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I recently noticed how the map() function in Arduino was bulky in both terms of flash space used and time taken to execute, largely because it deals with long and involves a division and multiplication.

Many times you can replace maps with more basic functions i.e.

output = map(input,0,1023,0,255); 

can become

output = input >> 2;


output = map(input,0,1023,1023,0);

can become

output = 1023 - input;

I have one line in some code that says:

backlight = map(LDRreading,0,1023,50,250);

How could this be simplified so that it is both space and time efficient?

I'll allow slight differences in output values if it results in a much better solution.

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Scaling calculation

The screenshot shows a base-2 (i.e. binary) result of calculating the constant part of a mapping. You can approximate this multiplication by a constant by a number of shifts added together. You need to break down each multiplication in the result first:

x * 0.0012 = x >> 3

x * 0.00012 = x >> 4

x * 0.00000012 = x >> 7

Then add these together. You are essentially breaking it down into convenient base-2 multiplies (which can always be represented by shifts) and adds - nearly always more efficient.

This doesn't get you right to 250, but pretty close:

>>> for i in range(0, 1024, 34):
...   print (i >> 3) + (i >> 4) + (i >> 7) + 50
>>> print (1023 >> 3) + (1023 >> 4) + (1023 >> 7) + 50

Do all your processing with a left-justified int (ADLAR=1) though, to minimize errors. The ADC returns a 10bit result, and ADLAR choses if this is aligned to the left or right of the two result registers.

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Great answer. I have clarified how you got from the calculator result to the code, hope that is ok. – Cybergibbons Mar 26 '14 at 7:39
This is an excellent technique in general, but the original range was 1024, not 1023 (the 0 counts). – microtherion Mar 26 '14 at 11:58

How about this, mapping to 50..249?

output = ((input * 25) >> 7)+50;

Your input range was 1024 (0..1023). Output range is 200 (In the original specification, it would have been 201, which does not divide as neatly). These have a gcd of 8, so output = (input * (200/8)) / (1024/8) + 50 will do, and the division by a power of 2 can be expressed with a shift. The nice thing is that 1024*25 still fits into a 16 bit integer, so no longs are needed.

If you want full range, you can try throwing in rounding

output = ((input*25+64) >> 7)+50;
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Actually I'd say the input range is 201 as both boundaries are included. – jfpoilpret Mar 26 '14 at 14:06
@jfoilpret, I agree, that's why I said my solution (at least without the rounding) only covers 50..249. – microtherion Mar 26 '14 at 15:47
Ah ok, sorry I misunderstood your statement "output range is 200"; maybe you should add " (instead of the expected 201)" that would clarify your answer. – jfpoilpret Mar 26 '14 at 16:55
Thanks for the suggestion. Done. – microtherion Mar 26 '14 at 18:39

You could approximate it quite closely using only two integer operations:

backlight = (LDRreading / 5) + 46;

That effectively maps input range 0 - 1023 onto output range 46 - 250, so it's fairly accurate. If LDRreading is a 2 byte integer type then it should be significantly more efficient (comparatively speaking) than anything which uses long.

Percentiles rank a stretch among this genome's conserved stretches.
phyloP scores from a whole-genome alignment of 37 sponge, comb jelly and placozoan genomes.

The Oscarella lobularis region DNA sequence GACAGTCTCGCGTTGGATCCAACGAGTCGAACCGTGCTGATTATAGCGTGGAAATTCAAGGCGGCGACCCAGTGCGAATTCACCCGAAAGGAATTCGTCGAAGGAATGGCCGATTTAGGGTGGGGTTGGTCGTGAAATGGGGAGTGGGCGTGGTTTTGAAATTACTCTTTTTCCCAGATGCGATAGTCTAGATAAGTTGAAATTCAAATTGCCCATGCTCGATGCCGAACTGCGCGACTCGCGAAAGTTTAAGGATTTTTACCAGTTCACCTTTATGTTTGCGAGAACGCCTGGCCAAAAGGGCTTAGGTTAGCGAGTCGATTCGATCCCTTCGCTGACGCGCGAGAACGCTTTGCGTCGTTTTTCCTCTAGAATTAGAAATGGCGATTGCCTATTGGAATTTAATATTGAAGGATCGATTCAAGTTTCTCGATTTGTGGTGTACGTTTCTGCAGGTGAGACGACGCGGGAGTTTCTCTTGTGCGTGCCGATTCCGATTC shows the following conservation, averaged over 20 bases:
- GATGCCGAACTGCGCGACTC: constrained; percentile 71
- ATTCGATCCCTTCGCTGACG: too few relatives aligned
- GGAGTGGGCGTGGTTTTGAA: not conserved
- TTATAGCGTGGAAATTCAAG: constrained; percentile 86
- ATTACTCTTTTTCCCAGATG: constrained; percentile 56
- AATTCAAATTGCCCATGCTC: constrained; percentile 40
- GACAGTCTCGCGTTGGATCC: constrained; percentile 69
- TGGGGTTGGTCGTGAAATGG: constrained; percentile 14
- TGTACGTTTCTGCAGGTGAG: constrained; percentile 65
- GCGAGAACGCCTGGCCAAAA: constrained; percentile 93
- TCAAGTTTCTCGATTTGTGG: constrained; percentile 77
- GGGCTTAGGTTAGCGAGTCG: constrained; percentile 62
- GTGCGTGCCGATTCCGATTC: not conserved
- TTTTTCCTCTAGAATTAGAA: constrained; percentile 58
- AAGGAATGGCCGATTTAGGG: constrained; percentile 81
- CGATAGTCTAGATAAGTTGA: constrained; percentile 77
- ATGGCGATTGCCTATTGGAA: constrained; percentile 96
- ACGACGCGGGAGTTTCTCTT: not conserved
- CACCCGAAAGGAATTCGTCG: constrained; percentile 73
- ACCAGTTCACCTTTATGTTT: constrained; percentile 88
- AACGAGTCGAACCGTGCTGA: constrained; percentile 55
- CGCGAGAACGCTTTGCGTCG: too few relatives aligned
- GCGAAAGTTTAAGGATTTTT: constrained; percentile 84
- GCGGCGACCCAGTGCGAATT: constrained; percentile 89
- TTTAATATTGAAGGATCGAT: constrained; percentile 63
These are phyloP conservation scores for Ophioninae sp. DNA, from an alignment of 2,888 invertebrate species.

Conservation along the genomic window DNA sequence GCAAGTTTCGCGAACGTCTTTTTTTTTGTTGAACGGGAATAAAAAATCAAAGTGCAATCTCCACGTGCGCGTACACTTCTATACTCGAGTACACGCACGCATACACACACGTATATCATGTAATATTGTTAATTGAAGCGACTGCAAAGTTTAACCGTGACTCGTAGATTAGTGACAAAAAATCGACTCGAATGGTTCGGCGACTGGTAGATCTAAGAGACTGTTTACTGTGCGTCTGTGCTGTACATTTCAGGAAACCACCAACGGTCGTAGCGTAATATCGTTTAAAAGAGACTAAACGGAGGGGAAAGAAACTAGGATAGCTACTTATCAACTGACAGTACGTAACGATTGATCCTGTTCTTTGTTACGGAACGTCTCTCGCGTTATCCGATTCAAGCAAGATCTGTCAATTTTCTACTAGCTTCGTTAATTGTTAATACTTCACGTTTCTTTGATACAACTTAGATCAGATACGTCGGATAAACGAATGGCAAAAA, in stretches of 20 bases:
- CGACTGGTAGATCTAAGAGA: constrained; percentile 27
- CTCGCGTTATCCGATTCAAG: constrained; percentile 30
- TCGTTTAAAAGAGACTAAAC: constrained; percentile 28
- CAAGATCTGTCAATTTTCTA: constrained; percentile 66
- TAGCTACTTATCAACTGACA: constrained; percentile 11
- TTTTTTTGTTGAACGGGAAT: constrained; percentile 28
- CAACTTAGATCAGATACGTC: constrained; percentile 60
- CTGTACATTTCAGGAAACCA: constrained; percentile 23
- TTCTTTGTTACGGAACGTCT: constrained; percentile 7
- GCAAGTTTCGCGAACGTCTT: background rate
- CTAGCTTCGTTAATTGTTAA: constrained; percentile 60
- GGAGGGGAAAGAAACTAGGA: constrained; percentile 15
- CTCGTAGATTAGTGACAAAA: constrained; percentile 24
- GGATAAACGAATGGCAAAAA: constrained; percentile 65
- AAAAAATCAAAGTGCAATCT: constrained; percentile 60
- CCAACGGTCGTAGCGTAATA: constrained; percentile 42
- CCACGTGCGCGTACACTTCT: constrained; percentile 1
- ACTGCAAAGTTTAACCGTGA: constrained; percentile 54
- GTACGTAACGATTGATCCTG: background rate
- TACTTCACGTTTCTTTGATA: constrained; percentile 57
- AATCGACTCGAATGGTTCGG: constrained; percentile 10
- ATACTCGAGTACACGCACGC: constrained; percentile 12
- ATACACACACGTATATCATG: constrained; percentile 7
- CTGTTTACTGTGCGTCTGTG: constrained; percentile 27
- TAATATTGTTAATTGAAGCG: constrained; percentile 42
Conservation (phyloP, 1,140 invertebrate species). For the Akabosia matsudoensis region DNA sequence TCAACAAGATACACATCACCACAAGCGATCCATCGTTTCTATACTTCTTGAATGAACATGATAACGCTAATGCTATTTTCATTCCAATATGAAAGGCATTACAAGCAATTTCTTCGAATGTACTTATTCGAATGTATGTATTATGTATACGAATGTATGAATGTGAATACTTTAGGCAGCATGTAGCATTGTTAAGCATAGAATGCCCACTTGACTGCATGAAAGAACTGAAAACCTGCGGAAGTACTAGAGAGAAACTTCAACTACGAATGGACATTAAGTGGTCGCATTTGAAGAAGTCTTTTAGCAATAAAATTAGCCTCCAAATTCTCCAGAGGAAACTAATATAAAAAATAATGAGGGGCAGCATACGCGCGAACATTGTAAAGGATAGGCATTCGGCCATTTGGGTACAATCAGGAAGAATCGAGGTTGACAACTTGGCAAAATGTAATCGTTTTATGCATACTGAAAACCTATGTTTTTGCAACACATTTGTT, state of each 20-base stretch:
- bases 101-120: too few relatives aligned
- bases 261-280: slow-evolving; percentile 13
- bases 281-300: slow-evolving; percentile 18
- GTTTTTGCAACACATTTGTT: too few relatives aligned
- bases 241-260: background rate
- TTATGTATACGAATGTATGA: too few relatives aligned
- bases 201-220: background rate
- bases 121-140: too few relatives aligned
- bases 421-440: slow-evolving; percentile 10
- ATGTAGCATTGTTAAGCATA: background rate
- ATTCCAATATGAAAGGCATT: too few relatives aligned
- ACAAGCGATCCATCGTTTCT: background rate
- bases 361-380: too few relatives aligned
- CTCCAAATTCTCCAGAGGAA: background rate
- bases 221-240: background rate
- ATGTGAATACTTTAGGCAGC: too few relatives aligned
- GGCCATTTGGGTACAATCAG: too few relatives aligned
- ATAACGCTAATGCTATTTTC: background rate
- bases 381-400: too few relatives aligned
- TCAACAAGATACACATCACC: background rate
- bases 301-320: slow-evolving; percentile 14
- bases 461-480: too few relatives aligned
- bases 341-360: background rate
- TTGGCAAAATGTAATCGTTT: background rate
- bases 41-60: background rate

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The problem with division by a number that is not a power of 2 is that the AVR has no instruction for it, hence the compiler has to generate a bunch of instructions for this computation, which makes the formula longer to calculate. – jfpoilpret Mar 27 '14 at 5:36

If the input range is limited in size and you have the memory for it nothing beats a simple lookup-table.

unsigned char map[1024] = { 50, 50, << more entries here >>, 250 } ;

You can pre-compute the content in a part of the program that isn't time-critical or just compute the entire table-content beforehand and put it verbatim in the source-code.

Doing a map is just a read of map[] with the original value as index.

If you input range starts with a non-zero number just decrement all inputs by the lower-bound value so you have a 0-base index for the map array. (That works for negative lower-bounds too !)

At most 1 substract (to adjust for a non-zero lower-bound) and 1 addition to calculate the array-base + index.
And a good compiler will be able to optimize it further.

You can't get more efficient than that, but you do need the space to store the table somewhere.

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This is extremely space inefficient though and only marginally faster than the shift/add which gets very very close. – Cybergibbons Mar 27 '14 at 8:43
@Cybergibbons It is only marginally yes, but the question was about efficiency. If every cycle counts... Space efficiency could be an issue for larger tables, but I already mentioned that in my answer. I mainly posted this as a more generalized answer because many people don't realize that this technique exists at all. And it has far wider application than just Arduino's. (Check your C-library's implementation of isspace(), isalpha(). Most implementations use this technique extensively.) – Tonny Mar 27 '14 at 10:27
"both space and time efficient" was the question :). isalpha() certainly doesn't use a lookup table in avr-libc. It's very memory heavy - 1Kbyte of RAM (1/2) or flash (1/32). – Cybergibbons Mar 27 '14 at 12:23
@Cybergibbons Embedded Libc do (mostly) things differently, but generic ones often make extensive use of lookup-tables. I have to admit I missed the "space" word in my initial read of the question. – Tonny Mar 27 '14 at 15:41

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